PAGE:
Blue Apron lays off 10% of the company’s workforce. / Photo: Shutterstock
Once heralded as a looming threat to grocery stores, subscription meal-kit delivery service Blue Apron is laying off about 10% of its workforce in a bid to cut $50 million in expenses by 2023. The company made the announcement on Thursday.
The company will pay out approximately $1.2 million in severance payments in the fourth quarter.
Blue Apron shares fell nearly 8% on Thursday’s news. The company’s stock has fallen nearly 94% this year.
The company is in its prime as a potential grocery alternative for time-pressed consumers looking for a home-cooked dinner, with a $1.9 billion valuation after its 2017 initial public offering, according to media reports. was evaluated. After that, that valuation plummeted to just him $30 million. Blue Apron’s stock currently trades at 73 cents and is at risk of delisting from the New York Stock Exchange.
In May, Blue Apron closed a $40 million investment deal from an affiliate of the company’s longtime investor Joseph Sanberg. However, Samberg’s group did not deliver on the fundraising promised, and Blue his apron, in particular, ran short of funds.
“While the firm continues to assess the ability of Mr. Samberg’s affiliates to meet their obligations, Blue Apron is actively working with its financial advisors to sell or leverage the collateral pledged to its credit. We are maximizing the value from the collateral we pledged, including enhancing our current or future lenders,” the company said in a statement.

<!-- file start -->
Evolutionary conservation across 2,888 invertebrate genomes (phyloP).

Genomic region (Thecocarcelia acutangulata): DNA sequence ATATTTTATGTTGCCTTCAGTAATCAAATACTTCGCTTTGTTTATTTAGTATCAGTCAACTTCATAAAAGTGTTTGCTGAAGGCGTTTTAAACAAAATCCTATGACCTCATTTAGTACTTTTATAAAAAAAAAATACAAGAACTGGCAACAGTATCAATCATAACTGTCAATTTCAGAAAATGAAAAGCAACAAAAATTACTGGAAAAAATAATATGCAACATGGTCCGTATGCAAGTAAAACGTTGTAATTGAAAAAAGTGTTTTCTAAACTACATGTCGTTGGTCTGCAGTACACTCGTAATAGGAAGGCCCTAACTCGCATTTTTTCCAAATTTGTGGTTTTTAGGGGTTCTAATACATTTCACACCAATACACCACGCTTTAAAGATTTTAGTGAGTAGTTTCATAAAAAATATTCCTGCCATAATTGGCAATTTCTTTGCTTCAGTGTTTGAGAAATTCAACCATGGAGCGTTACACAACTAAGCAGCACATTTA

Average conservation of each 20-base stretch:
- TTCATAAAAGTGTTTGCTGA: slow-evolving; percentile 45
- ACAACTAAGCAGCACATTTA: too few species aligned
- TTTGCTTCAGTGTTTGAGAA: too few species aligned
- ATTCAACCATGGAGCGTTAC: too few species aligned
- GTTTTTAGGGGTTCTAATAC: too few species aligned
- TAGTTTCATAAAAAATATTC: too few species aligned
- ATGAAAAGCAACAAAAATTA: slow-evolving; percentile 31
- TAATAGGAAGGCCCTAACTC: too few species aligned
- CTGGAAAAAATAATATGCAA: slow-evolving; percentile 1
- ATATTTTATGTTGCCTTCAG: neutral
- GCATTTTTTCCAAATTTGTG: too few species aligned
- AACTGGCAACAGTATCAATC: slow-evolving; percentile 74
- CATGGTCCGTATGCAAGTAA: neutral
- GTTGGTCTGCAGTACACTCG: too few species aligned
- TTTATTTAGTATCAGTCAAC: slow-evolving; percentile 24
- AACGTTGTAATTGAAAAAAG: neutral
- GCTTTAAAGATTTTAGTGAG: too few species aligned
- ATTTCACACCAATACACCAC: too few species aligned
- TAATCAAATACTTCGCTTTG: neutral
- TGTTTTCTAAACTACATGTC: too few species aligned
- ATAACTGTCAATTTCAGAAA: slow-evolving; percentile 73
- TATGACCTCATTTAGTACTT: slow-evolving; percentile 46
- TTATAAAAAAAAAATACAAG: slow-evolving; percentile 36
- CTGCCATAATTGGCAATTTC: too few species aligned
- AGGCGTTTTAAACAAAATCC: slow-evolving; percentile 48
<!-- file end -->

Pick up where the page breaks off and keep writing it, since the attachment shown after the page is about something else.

New York City-based Blue Apron, which debuted in 2012, said the job cuts are aimed at “creating a more agile and focused organization.”
Beyond headcount reductions, future cost reductions will focus on both short-term and long-term costs to focus on “driving towards future profitability.”
Last month, Blue Apron reported a total of 679,000 active customers in the 12 months ending September 30th. This is his 1.3% decrease from the same period last year. Total customer numbers in the third quarter were down 7.9% year-on-year.
Linda Kozlowski, president and CEO of Blue Apron, said, according to records from financial services site Sentieo, “We found our marketing efforts in the third quarter were less efficient than in the previous quarter. It has had an impact on numbers as well.” “Our product pipeline remains strong as we continue to innovate and offer our customers new and unique ways to shop with us.”
In October, Blue Apron began selling dinner kits on Amazon. No subscription signup required. The company said the move is part of a third-party sales strategy that includes selling the kit on Walmart.com in June.